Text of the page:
Make your own luck in business with the ‘four types of luck’

I recently read a blog by Sahil Bloom and fell in love with ‘the four kinds of luck’ and the concept of increasing your luck surface area. It’s a very optimistic and freeing idea. But it also just makes rational sense, and there’s real beauty in the simplicity. 

Not everything has to be measured. Not everything has to be a KPI. You can just do more good things, do it with good people, and your luck ought to improve according to the theory.


What are the four types of luck?

Dr James Austin, a neurologist, published ‘Chase, Chance & Creativity: The Lucky Art of Novelty’. According to Bloom, in the book, he defined four distinct types of luck:

  • Blind Luck
  • Luck from Motion
  • Luck from Awareness
  • Luck from Uniqueness


  1. Blind Luck
    This is arguably the best kind of luck – luck that occurs accidentally. It takes precisely zero effort and can strike at the most unsuspecting of moments. Think of it as a random occurrence. A frequently used example is winning the lottery, but of course, you’ll need to have bought a ticket. So to us, Blind Luck is even more random – perhaps being given millions by an absolute stranger.


  2. Luck from Motion
    This is a scenario where a little action on your part has triggered a lucky moment. By creating motion, you are ‘stirring the pot’ and helping somewhat random ideas collide. An example here might be saying ‘yes’ to more than you usually would, or reaching out a little further to make new connections, resulting in a big contract or unexpected referral.


  3. Luck from Awareness
    Now we are in a scenario where your own knowledge, experience and expertise act as a kind of ‘luck sonar’. Whether you know it or not, you’ll be good at spotting a lucky opportunity in your sector, so Luck from Awareness is the result of you positioning yourself in a way that benefits your business and the businesses around you. An example here might be pivoting your business or strategy to encompass an emerging market or new technology and then landing some work in said area.


  4. Luck from Uniqueness
    People in this scenario are seen by others as ‘routinely lucky’. You’ve become so good at 2 and 3 that you now move into 4, an existence where your unique attributes make you one big luck magnet. This is more common for businesses or individuals that have put in the time (often years) to perfect their unique craft and strategy, so much so that their reputation alone is bringing in lead after lead.

Luck Razor

Over the subsequent decades, these concepts have been applied to business in many ways, but the approach that rang the most true with me was the ‘Luck Razor’ – a theory that helps you make a choice when you’re faced with two paths or two decisions.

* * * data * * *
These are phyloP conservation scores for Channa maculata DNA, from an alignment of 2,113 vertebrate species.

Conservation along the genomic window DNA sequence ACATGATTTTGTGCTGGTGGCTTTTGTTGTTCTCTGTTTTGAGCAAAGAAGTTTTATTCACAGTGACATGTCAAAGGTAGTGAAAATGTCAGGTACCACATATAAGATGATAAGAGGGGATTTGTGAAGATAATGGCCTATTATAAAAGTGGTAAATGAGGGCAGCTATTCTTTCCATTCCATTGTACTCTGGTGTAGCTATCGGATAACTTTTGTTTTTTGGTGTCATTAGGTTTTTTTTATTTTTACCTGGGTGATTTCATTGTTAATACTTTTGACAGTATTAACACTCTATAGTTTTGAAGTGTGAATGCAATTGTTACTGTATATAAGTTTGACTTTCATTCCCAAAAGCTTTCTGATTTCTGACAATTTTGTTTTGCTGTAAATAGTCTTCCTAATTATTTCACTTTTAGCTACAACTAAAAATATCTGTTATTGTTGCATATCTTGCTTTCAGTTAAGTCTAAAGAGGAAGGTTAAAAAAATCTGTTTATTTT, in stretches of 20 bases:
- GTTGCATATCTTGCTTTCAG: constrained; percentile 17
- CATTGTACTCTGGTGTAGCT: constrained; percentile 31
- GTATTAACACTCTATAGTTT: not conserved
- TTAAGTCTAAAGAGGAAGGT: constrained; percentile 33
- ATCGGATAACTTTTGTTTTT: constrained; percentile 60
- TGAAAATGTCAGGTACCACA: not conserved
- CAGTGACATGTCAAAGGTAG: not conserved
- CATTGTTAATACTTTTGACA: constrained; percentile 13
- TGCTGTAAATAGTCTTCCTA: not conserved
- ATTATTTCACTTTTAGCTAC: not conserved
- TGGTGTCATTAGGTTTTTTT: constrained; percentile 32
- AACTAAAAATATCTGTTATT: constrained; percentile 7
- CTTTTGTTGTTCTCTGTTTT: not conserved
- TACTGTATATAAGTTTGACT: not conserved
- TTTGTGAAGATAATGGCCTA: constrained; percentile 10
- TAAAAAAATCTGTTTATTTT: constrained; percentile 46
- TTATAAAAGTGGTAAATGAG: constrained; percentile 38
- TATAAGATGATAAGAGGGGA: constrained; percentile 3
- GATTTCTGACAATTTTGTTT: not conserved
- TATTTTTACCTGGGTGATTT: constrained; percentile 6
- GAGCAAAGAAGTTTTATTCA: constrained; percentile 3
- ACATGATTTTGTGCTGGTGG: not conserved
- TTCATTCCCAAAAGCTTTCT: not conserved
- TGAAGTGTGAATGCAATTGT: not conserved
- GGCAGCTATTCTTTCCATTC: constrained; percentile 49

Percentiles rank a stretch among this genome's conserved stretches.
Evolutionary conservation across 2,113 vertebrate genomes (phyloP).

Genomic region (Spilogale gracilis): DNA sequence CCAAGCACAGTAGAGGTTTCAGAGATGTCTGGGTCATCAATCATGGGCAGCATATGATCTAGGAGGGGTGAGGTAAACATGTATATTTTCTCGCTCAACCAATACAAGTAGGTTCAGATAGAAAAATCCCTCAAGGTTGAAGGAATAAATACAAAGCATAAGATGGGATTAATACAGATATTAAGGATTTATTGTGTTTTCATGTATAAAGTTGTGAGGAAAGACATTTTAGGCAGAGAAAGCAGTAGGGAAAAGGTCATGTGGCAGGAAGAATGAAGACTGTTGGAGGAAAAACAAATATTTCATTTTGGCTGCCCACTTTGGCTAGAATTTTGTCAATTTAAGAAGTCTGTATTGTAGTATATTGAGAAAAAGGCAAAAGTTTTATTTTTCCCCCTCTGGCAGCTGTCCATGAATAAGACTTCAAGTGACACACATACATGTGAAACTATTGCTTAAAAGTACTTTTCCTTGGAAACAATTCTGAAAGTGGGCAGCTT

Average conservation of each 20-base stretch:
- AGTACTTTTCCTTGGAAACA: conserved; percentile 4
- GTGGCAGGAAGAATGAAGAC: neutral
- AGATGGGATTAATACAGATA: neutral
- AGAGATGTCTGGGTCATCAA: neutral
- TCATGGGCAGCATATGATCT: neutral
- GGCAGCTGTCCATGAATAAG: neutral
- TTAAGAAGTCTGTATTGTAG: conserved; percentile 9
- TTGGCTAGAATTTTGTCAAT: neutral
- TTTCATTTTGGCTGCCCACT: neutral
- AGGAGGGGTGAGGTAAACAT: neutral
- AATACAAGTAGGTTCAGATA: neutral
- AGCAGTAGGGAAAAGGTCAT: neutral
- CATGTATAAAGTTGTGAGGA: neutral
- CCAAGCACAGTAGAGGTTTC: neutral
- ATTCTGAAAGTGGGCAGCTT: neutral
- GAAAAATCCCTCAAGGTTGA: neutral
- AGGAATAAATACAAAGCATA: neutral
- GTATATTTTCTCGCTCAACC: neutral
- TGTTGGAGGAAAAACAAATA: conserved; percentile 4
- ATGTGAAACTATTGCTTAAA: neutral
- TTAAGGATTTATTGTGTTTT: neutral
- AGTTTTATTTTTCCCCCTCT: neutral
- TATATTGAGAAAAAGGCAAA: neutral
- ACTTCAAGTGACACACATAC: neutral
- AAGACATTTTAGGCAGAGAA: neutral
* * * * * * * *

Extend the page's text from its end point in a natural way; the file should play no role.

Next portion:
“The Luck Razor is for choosing between two paths.
Choose the path that has the larger luck surface area.”

Or more simply, which is the most likely to lead to me or my business ‘getting lucky’? To be able to make this choice, we first need to understand the four types of luck in more detail.


For us, it’s about opportunity 

Maybe luckortunity? Okay, that needs work. Let’s not make up words. But to summarise, we believe that Luck from Motion and Luck from Awareness (2 and 3) is something every business should be doing as much as they can. For us, that’s doing good things with good people, learning how to recognise good opportunities and being more strategic about your brand identity and business strategy. With 2 and 3, comes 4, and 4 looks like a pretty cool place to be.


Don’t get too wrapped up in measurables

Many sectors are driven by numbers and deliverables, ours in particular. But don’t let it rule everything you do. We believe that simply ‘doing good’ is enough and doesn’t necessarily need to be measurable. Of course, the goal is to get some kind of return, but that could be something as small as making one connection off the back of putting out four or five case studies. Applying a ‘worth’ to every marketing activity you do sounds wise, but is it?

“We want one lead per case study within the first week of it being published.” Why? Where did you pluck that number from? What’s the logic? Show me your workings! The luck theory and the idea of surface area takes the pressure off a little and focuses on incremental ‘doing’ actions, that over time, should compound and result in more ‘getting’.

Remember, every little thing you do when it comes to your business, your brand and your marketing is increasing your luck surface area. And sometimes, the old phrases ring true. ‘What goes around comes around’ can quickly become a business mantra – if you put enough ‘good’ into your work, people, clients or community, some ‘good’ will eventually come back.


The concept of ‘surface area’

By improving incrementally, which is the most natural way to progress through these four stages, you will find yourself at a place where you have to think about your uniqueness. 

  • What makes you different?
  • Why would someone pick you out from the crowd?
  • What can you deliver that makes your clients shout about you to others?

Whilst a business should never plateau, reaching stage 4 and really nailing your USP is the holy grail, and it’s something we’ve been thinking about a lot lately.

If you’d like to explore more about the four stages of luck, check out Dr James Austin’s book, and if you’d like to chat about it with something, I’m all ears!


We were inspired by Sahil Bloom’s podcast, ‘The Curiosity Chronicle’, which breaks the subject down really nicely.

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